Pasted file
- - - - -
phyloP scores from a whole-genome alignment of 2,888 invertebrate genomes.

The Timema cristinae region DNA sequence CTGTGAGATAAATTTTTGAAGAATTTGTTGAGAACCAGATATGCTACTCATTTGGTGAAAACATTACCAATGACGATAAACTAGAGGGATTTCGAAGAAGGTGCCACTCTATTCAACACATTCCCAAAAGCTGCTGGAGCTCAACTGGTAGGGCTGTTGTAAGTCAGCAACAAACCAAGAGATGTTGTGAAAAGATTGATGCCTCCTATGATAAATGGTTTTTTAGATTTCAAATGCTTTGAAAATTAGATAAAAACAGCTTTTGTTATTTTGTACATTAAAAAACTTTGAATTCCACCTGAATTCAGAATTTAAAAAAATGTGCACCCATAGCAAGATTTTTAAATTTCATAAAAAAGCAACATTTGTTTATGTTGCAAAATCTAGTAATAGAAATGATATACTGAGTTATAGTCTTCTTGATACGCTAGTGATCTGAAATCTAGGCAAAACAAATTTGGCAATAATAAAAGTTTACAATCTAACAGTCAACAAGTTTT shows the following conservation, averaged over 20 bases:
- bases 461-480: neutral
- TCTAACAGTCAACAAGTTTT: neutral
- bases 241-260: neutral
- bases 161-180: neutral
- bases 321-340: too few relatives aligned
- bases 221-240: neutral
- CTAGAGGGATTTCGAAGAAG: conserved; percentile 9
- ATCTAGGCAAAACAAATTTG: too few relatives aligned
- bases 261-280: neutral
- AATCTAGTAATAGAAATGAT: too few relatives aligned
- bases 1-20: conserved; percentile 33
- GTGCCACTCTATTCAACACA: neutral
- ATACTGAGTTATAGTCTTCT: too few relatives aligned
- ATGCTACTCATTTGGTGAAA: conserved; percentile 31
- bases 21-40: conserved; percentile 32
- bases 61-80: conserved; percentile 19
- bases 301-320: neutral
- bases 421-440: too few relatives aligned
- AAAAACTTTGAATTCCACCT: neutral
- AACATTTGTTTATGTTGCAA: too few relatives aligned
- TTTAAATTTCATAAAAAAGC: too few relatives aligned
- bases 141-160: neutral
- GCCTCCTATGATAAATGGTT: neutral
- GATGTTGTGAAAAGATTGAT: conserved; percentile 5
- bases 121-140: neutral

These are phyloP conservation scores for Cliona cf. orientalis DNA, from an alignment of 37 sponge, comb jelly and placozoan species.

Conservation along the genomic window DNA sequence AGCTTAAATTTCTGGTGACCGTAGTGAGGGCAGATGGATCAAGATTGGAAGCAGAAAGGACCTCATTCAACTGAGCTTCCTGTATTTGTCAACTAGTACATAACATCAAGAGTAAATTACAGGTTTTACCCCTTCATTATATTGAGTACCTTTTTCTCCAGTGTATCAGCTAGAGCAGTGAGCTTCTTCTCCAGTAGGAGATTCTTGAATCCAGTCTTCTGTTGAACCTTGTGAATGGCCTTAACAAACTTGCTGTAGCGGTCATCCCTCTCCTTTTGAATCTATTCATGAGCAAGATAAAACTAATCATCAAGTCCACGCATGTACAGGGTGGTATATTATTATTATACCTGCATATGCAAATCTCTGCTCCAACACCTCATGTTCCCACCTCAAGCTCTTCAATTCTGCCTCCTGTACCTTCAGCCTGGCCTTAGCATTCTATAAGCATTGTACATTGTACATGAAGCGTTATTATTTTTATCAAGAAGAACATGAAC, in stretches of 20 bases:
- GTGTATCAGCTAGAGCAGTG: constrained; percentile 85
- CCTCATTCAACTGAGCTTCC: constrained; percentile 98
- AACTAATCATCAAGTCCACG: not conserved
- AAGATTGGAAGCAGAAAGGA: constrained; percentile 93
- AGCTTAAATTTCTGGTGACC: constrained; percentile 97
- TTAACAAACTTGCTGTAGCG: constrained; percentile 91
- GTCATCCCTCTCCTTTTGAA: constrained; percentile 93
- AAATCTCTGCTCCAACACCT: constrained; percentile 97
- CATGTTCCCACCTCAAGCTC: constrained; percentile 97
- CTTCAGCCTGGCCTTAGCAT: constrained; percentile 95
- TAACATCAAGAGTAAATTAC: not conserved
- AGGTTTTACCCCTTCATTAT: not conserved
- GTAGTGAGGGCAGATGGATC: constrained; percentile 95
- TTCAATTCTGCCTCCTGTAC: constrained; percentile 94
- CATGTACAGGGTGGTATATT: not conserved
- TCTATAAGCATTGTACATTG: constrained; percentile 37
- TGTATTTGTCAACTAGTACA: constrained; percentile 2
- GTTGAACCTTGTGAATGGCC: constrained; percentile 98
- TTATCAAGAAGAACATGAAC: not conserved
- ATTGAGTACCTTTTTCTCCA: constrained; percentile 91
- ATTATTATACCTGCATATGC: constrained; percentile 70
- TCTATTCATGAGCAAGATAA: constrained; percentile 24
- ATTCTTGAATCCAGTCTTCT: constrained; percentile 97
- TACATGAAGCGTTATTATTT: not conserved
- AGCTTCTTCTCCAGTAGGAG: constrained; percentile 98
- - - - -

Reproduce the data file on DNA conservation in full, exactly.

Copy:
phyloP scores from a whole-genome alignment of 2,888 invertebrate genomes.

The Timema cristinae region DNA sequence CTGTGAGATAAATTTTTGAAGAATTTGTTGAGAACCAGATATGCTACTCATTTGGTGAAAACATTACCAATGACGATAAACTAGAGGGATTTCGAAGAAGGTGCCACTCTATTCAACACATTCCCAAAAGCTGCTGGAGCTCAACTGGTAGGGCTGTTGTAAGTCAGCAACAAACCAAGAGATGTTGTGAAAAGATTGATGCCTCCTATGATAAATGGTTTTTTAGATTTCAAATGCTTTGAAAATTAGATAAAAACAGCTTTTGTTATTTTGTACATTAAAAAACTTTGAATTCCACCTGAATTCAGAATTTAAAAAAATGTGCACCCATAGCAAGATTTTTAAATTTCATAAAAAAGCAACATTTGTTTATGTTGCAAAATCTAGTAATAGAAATGATATACTGAGTTATAGTCTTCTTGATACGCTAGTGATCTGAAATCTAGGCAAAACAAATTTGGCAATAATAAAAGTTTACAATCTAACAGTCAACAAGTTTT shows the following conservation, averaged over 20 bases:
- bases 461-480: neutral
- TCTAACAGTCAACAAGTTTT: neutral
- bases 241-260: neutral
- bases 161-180: neutral
- bases 321-340: too few relatives aligned
- bases 221-240: neutral
- CTAGAGGGATTTCGAAGAAG: conserved; percentile 9
- ATCTAGGCAAAACAAATTTG: too few relatives aligned
- bases 261-280: neutral
- AATCTAGTAATAGAAATGAT: too few relatives aligned
- bases 1-20: conserved; percentile 33
- GTGCCACTCTATTCAACACA: neutral
- ATACTGAGTTATAGTCTTCT: too few relatives aligned
- ATGCTACTCATTTGGTGAAA: conserved; percentile 31
- bases 21-40: conserved; percentile 32
- bases 61-80: conserved; percentile 19
- bases 301-320: neutral
- bases 421-440: too few relatives aligned
- AAAAACTTTGAATTCCACCT: neutral
- AACATTTGTTTATGTTGCAA: too few relatives aligned
- TTTAAATTTCATAAAAAAGC: too few relatives aligned
- bases 141-160: neutral
- GCCTCCTATGATAAATGGTT: neutral
- GATGTTGTGAAAAGATTGAT: conserved; percentile 5
- bases 121-140: neutral

These are phyloP conservation scores for Cliona cf. orientalis DNA, from an alignment of 37 sponge, comb jelly and placozoan species.

Conservation along the genomic window DNA sequence AGCTTAAATTTCTGGTGACCGTAGTGAGGGCAGATGGATCAAGATTGGAAGCAGAAAGGACCTCATTCAACTGAGCTTCCTGTATTTGTCAACTAGTACATAACATCAAGAGTAAATTACAGGTTTTACCCCTTCATTATATTGAGTACCTTTTTCTCCAGTGTATCAGCTAGAGCAGTGAGCTTCTTCTCCAGTAGGAGATTCTTGAATCCAGTCTTCTGTTGAACCTTGTGAATGGCCTTAACAAACTTGCTGTAGCGGTCATCCCTCTCCTTTTGAATCTATTCATGAGCAAGATAAAACTAATCATCAAGTCCACGCATGTACAGGGTGGTATATTATTATTATACCTGCATATGCAAATCTCTGCTCCAACACCTCATGTTCCCACCTCAAGCTCTTCAATTCTGCCTCCTGTACCTTCAGCCTGGCCTTAGCATTCTATAAGCATTGTACATTGTACATGAAGCGTTATTATTTTTATCAAGAAGAACATGAAC, in stretches of 20 bases:
- GTGTATCAGCTAGAGCAGTG: constrained; percentile 85
- CCTCATTCAACTGAGCTTCC: constrained; percentile 98
- AACTAATCATCAAGTCCACG: not conserved
- AAGATTGGAAGCAGAAAGGA: constrained; percentile 93
- AGCTTAAATTTCTGGTGACC: constrained; percentile 97
- TTAACAAACTTGCTGTAGCG: constrained; percentile 91
- GTCATCCCTCTCCTTTTGAA: constrained; percentile 93
- AAATCTCTGCTCCAACACCT: constrained; percentile 97
- CATGTTCCCACCTCAAGCTC: constrained; percentile 97
- CTTCAGCCTGGCCTTAGCAT: constrained; percentile 95
- TAACATCAAGAGTAAATTAC: not conserved
- AGGTTTTACCCCTTCATTAT: not conserved
- GTAGTGAGGGCAGATGGATC: constrained; percentile 95
- TTCAATTCTGCCTCCTGTAC: constrained; percentile 94
- CATGTACAGGGTGGTATATT: not conserved
- TCTATAAGCATTGTACATTG: constrained; percentile 37
- TGTATTTGTCAACTAGTACA: constrained; percentile 2
- GTTGAACCTTGTGAATGGCC: constrained; percentile 98
- TTATCAAGAAGAACATGAAC: not conserved
- ATTGAGTACCTTTTTCTCCA: constrained; percentile 91
- ATTATTATACCTGCATATGC: constrained; percentile 70
- TCTATTCATGAGCAAGATAA: constrained; percentile 24
- ATTCTTGAATCCAGTCTTCT: constrained; percentile 97
- TACATGAAGCGTTATTATTT: not conserved
- AGCTTCTTCTCCAGTAGGAG: constrained; percentile 98